Skip to main content

Are Numbers Real - Brian Clegg *****

To use Brian Clegg's own words, the question as to whether numbers are real seems, at first, 'like a crazy question.'  In my mind, numbers are somewhat like natural language, in that one could argue that we don't consciously think about our native language when using it - it just happens and flows out of us.  When we have thoughts, it's interesting to ask whether one was thinking those thoughts in words, and, therefore, whether one can have a thought without having available a language in which to structure them.  

As numbers obviously don’t exist in a physical sense - you can't trip over the number ‘2’ in the street - one might conclude that, as in the language case, numbers exist only in thought.  To answer such things one might decide to conduct an experiment, to observe the reasoning process.  Sadly, to do so is like observing which slit a particle passes through in the famous double-slit experiment from quantum mechanics; when an observation is made, the effect of the observation crashes the experiment.  It would seem that the machine (the mind) cannot watch itself in operation and observe its own subtle workings.

UK edition
In the book, Clegg takes us from aspects of mathematics which seem very natural - even suggesting in an entertaining way how a basic number system could be developed as a result of lending someone your goats - to those which certainly do require conscious thought and seem very far removed from the world, though paradoxically this kind of mathematics is used to drive the way that physics currently explores reality. It's both a brief history of the human love-hate relationship with maths and a look at the way that what was once clearly a direct representation of the physical has become a language and reality of its own.

In Are Numbers Real? Clegg tackles what is a very deep question in his usual way: with clarity, wit and a wonderfully clear narrative writing style.  Not only does he tackle a wide variety of subjects to seek out the truth of the matter, he does so in an engaging and hugely accessible way.  I personally couldn’t put it down and as an active researcher in the field itself, it has provided me with some very, um, real food for thought.


Hardback (UK paperback):  

Kindle 
Using these links earns us commission at no cost to you
Review by Peet Morris
Please note, this title is written by the editor of the Popular Science website. Our review is still an honest opinion – and we could hardly omit the book – but do want to make the connection clear.

Comments

Popular posts from this blog

Artificial Intelligence - Melanie Mitchell *****

As Melanie Mitchell makes plain, humans have limitations in their visual abilities, typified by optical illusions, but artificial intelligence (AI) struggles at a much deeper level with recognising what's going on in images. Similarly in some ways, the visual appearance of this book misleads. It's worryingly fat and bears the ascetic light blue cover of the Pelican series, which since my childhood have been markers of books that were worthy but have rarely been readable. This, however, is an excellent book, giving a clear picture of how many AI systems go about their business and the huge problems designers of such systems face.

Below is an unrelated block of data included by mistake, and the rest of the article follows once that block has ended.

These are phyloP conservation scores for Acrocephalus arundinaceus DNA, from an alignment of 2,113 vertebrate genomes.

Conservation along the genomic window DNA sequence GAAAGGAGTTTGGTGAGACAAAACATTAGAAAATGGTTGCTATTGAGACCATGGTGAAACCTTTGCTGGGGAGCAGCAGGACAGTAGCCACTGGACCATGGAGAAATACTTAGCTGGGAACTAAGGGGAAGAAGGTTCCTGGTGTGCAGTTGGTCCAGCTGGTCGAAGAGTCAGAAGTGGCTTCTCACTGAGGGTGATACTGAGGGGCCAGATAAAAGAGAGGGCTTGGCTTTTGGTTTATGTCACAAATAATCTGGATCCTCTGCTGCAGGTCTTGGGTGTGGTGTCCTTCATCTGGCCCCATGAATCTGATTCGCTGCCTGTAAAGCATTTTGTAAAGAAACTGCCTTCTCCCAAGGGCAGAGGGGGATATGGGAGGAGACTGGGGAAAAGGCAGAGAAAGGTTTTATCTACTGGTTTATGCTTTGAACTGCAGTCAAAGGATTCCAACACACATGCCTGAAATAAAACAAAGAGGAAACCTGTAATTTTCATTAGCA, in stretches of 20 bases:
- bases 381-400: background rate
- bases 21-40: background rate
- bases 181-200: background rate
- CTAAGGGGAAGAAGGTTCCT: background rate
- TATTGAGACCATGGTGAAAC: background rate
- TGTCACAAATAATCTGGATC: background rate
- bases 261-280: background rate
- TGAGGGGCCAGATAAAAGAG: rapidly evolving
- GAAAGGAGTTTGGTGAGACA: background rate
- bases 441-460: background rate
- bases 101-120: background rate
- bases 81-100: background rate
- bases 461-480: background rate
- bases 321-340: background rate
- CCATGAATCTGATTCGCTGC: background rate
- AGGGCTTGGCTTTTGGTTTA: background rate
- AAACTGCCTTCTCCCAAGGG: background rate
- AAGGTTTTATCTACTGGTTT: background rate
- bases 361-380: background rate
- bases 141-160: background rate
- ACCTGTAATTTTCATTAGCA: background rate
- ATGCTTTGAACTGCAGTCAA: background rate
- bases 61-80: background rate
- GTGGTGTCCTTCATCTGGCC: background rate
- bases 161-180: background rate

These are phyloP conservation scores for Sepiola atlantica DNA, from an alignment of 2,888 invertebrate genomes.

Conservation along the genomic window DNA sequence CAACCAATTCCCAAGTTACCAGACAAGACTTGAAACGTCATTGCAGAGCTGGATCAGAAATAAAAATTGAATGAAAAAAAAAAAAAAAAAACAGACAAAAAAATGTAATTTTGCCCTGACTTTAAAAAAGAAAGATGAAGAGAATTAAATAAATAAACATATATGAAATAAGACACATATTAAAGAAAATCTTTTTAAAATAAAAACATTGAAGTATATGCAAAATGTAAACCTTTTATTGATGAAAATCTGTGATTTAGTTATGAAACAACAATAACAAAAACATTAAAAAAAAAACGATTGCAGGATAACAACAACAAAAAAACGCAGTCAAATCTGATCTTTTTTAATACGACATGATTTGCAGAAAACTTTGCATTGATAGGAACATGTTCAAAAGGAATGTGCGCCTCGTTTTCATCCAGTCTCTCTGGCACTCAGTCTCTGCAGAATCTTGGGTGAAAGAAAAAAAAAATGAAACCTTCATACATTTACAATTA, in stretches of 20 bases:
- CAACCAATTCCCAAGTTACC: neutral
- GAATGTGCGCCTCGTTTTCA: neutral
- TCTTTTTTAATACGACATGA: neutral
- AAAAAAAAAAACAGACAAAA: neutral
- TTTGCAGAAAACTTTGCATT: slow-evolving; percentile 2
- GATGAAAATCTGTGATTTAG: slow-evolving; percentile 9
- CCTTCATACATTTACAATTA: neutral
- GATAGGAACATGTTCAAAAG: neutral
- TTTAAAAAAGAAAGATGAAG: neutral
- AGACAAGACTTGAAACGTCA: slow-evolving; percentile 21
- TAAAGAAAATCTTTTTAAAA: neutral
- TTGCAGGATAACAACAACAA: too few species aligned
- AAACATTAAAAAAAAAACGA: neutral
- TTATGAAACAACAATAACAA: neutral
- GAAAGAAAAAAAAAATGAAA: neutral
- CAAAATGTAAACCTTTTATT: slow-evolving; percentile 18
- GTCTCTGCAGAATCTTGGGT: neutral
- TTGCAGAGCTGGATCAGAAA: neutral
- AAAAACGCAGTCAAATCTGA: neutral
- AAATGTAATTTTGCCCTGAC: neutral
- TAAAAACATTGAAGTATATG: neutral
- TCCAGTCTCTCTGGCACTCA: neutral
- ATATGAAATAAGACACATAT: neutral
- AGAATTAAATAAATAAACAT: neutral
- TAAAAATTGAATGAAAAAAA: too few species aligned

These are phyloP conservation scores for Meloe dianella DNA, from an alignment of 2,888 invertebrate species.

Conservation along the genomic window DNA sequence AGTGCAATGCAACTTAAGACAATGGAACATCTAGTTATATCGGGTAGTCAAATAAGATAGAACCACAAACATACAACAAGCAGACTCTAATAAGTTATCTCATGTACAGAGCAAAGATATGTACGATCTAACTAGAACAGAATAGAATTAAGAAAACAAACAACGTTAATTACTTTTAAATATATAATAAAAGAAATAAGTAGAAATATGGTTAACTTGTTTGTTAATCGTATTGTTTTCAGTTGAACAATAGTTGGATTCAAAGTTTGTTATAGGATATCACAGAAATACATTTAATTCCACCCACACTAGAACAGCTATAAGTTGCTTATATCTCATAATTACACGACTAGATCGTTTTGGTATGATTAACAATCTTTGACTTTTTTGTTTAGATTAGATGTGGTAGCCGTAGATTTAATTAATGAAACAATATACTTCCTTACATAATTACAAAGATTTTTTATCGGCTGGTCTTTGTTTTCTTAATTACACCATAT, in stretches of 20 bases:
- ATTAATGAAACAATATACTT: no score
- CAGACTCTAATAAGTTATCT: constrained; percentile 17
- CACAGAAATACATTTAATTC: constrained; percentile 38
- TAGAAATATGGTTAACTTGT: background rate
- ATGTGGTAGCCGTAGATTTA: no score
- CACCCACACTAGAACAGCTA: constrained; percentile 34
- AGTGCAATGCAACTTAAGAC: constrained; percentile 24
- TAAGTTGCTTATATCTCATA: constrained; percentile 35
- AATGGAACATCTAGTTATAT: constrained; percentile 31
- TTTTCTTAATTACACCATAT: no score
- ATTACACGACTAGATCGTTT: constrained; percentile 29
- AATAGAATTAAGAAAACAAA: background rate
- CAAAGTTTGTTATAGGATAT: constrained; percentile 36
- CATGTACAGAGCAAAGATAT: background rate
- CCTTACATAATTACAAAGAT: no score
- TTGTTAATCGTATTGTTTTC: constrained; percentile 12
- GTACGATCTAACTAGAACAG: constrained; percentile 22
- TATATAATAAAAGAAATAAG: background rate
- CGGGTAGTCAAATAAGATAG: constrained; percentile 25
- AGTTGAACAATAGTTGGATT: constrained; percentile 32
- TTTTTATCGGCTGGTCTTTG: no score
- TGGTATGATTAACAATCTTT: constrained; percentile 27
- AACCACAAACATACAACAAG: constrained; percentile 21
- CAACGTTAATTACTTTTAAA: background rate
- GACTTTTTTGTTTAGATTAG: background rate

Not only does Mitchell explain the main approaches clearly, her account is readable and engaging. I read a lot of popular science books, and it's rare that I keep wanting to go back to one when I'm not scheduled to be reading it - this is one of those rare examples.

We discover how AI researchers have achieved the apparently remarkable abiliti…

The Art of Statistics - David Spiegelhalter *****

Statistics have a huge impact on us - we are bombarded with them in the news, they are essential to medical trials, fundamental science, some court cases and far more. Yet statistics is also a subject than many struggle to deal with (especially when the coupled subject of probability rears its head). Most of us just aren't equipped to understand what we're being told, or to question it when the statistics are dodgy. What David Spiegelhalter does here is provide a very thorough introductory grounding in statistics without making use of mathematical formulae*. And it's remarkable.

What will probably surprise some who have some training in statistics, particularly if (like mine) it's on the old side, is that probability doesn't come into the book until page 205. Spiegelhalter argues that as probability is the hardest aspect for us to get an intuitive feel for, this makes a lot of sense - and I think he's right. That doesn't mean that he doesn't cover all …

Colin Stuart - Four Way Interview

Colin Stuart is an astronomy journalist, author and science communicator. He has written fourteen science books to date, which have been translated into nineteen languages, including 13 Journeys Through Space and Time: Christmas Lectures From the Royal Institution and The Universe in Bite-sized Chunks both published by Michael O’Mara Books. He also has written for the Guardian, the European Space Agency and New Scientist and has spoken on Sky News, BBC News and Radio 5 Live. He is a fellow of the Royal Astronomical Society and even has an asteroid named after him. His latest title is Rebel Star: our quest to solve the great mysteries of the Sun.

Why science? 

For me the stories that you can tell with modern science rival the most imaginative leaps in fiction. The secret, invisible kingdoms of bacteria and sub-atomic particles. The logic defying realms of black holes and Big Bangs. That excites me more than Hogwarts or Mordor. The universe is an amazing place and we’ve only just scratche…